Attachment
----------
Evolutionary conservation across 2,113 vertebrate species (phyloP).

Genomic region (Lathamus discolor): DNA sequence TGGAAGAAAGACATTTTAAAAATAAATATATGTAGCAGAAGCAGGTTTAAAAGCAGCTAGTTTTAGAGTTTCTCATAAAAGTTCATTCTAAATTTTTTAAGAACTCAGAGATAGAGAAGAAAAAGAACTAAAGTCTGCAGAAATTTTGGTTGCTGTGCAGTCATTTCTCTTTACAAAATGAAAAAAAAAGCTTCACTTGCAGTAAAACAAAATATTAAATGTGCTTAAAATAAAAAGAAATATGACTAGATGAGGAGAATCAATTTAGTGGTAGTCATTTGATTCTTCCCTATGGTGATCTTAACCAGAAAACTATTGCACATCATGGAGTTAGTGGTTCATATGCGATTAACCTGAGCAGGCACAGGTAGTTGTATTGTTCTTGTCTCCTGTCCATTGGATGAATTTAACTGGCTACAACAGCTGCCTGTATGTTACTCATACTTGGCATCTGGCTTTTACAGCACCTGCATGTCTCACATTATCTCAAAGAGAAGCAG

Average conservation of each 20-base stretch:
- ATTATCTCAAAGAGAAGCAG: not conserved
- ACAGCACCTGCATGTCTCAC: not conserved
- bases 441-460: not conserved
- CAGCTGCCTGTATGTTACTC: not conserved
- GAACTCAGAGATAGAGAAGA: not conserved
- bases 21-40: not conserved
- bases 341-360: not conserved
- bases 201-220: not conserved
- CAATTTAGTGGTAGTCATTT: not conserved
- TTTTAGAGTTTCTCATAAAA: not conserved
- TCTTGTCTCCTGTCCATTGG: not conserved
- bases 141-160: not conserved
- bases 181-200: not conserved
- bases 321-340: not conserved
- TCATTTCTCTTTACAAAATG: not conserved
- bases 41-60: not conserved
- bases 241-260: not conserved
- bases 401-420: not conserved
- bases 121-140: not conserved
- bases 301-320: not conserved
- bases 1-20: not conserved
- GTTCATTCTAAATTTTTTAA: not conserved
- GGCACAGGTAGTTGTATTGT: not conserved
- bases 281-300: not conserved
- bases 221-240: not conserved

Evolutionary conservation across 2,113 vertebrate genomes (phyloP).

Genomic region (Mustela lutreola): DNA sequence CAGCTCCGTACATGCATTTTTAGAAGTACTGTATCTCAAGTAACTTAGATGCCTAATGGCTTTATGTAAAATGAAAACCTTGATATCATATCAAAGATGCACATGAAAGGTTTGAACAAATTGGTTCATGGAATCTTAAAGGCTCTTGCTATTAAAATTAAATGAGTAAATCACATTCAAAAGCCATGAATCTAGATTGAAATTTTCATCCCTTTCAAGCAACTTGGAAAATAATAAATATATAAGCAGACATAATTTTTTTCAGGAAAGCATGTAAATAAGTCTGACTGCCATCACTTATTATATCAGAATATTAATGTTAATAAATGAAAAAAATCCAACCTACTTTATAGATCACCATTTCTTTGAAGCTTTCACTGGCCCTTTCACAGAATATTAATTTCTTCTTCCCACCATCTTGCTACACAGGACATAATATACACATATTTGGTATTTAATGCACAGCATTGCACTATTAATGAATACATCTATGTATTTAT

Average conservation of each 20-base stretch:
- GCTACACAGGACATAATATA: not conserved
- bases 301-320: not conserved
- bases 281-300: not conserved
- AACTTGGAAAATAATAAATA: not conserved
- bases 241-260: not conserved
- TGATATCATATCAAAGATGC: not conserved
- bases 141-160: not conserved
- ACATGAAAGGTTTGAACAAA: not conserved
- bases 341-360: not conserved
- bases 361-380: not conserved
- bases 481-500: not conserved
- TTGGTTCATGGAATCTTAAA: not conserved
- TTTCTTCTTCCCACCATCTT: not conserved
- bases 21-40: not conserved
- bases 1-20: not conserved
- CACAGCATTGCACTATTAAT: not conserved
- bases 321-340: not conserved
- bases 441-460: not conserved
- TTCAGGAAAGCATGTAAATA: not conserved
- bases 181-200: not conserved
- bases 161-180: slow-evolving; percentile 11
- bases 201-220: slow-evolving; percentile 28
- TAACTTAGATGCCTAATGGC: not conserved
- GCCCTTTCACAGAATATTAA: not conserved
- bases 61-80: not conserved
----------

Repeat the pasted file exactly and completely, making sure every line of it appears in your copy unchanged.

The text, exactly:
Evolutionary conservation across 2,113 vertebrate species (phyloP).

Genomic region (Lathamus discolor): DNA sequence TGGAAGAAAGACATTTTAAAAATAAATATATGTAGCAGAAGCAGGTTTAAAAGCAGCTAGTTTTAGAGTTTCTCATAAAAGTTCATTCTAAATTTTTTAAGAACTCAGAGATAGAGAAGAAAAAGAACTAAAGTCTGCAGAAATTTTGGTTGCTGTGCAGTCATTTCTCTTTACAAAATGAAAAAAAAAGCTTCACTTGCAGTAAAACAAAATATTAAATGTGCTTAAAATAAAAAGAAATATGACTAGATGAGGAGAATCAATTTAGTGGTAGTCATTTGATTCTTCCCTATGGTGATCTTAACCAGAAAACTATTGCACATCATGGAGTTAGTGGTTCATATGCGATTAACCTGAGCAGGCACAGGTAGTTGTATTGTTCTTGTCTCCTGTCCATTGGATGAATTTAACTGGCTACAACAGCTGCCTGTATGTTACTCATACTTGGCATCTGGCTTTTACAGCACCTGCATGTCTCACATTATCTCAAAGAGAAGCAG

Average conservation of each 20-base stretch:
- ATTATCTCAAAGAGAAGCAG: not conserved
- ACAGCACCTGCATGTCTCAC: not conserved
- bases 441-460: not conserved
- CAGCTGCCTGTATGTTACTC: not conserved
- GAACTCAGAGATAGAGAAGA: not conserved
- bases 21-40: not conserved
- bases 341-360: not conserved
- bases 201-220: not conserved
- CAATTTAGTGGTAGTCATTT: not conserved
- TTTTAGAGTTTCTCATAAAA: not conserved
- TCTTGTCTCCTGTCCATTGG: not conserved
- bases 141-160: not conserved
- bases 181-200: not conserved
- bases 321-340: not conserved
- TCATTTCTCTTTACAAAATG: not conserved
- bases 41-60: not conserved
- bases 241-260: not conserved
- bases 401-420: not conserved
- bases 121-140: not conserved
- bases 301-320: not conserved
- bases 1-20: not conserved
- GTTCATTCTAAATTTTTTAA: not conserved
- GGCACAGGTAGTTGTATTGT: not conserved
- bases 281-300: not conserved
- bases 221-240: not conserved

Evolutionary conservation across 2,113 vertebrate genomes (phyloP).

Genomic region (Mustela lutreola): DNA sequence CAGCTCCGTACATGCATTTTTAGAAGTACTGTATCTCAAGTAACTTAGATGCCTAATGGCTTTATGTAAAATGAAAACCTTGATATCATATCAAAGATGCACATGAAAGGTTTGAACAAATTGGTTCATGGAATCTTAAAGGCTCTTGCTATTAAAATTAAATGAGTAAATCACATTCAAAAGCCATGAATCTAGATTGAAATTTTCATCCCTTTCAAGCAACTTGGAAAATAATAAATATATAAGCAGACATAATTTTTTTCAGGAAAGCATGTAAATAAGTCTGACTGCCATCACTTATTATATCAGAATATTAATGTTAATAAATGAAAAAAATCCAACCTACTTTATAGATCACCATTTCTTTGAAGCTTTCACTGGCCCTTTCACAGAATATTAATTTCTTCTTCCCACCATCTTGCTACACAGGACATAATATACACATATTTGGTATTTAATGCACAGCATTGCACTATTAATGAATACATCTATGTATTTAT

Average conservation of each 20-base stretch:
- GCTACACAGGACATAATATA: not conserved
- bases 301-320: not conserved
- bases 281-300: not conserved
- AACTTGGAAAATAATAAATA: not conserved
- bases 241-260: not conserved
- TGATATCATATCAAAGATGC: not conserved
- bases 141-160: not conserved
- ACATGAAAGGTTTGAACAAA: not conserved
- bases 341-360: not conserved
- bases 361-380: not conserved
- bases 481-500: not conserved
- TTGGTTCATGGAATCTTAAA: not conserved
- TTTCTTCTTCCCACCATCTT: not conserved
- bases 21-40: not conserved
- bases 1-20: not conserved
- CACAGCATTGCACTATTAAT: not conserved
- bases 321-340: not conserved
- bases 441-460: not conserved
- TTCAGGAAAGCATGTAAATA: not conserved
- bases 181-200: not conserved
- bases 161-180: slow-evolving; percentile 11
- bases 201-220: slow-evolving; percentile 28
- TAACTTAGATGCCTAATGGC: not conserved
- GCCCTTTCACAGAATATTAA: not conserved
- bases 61-80: not conserved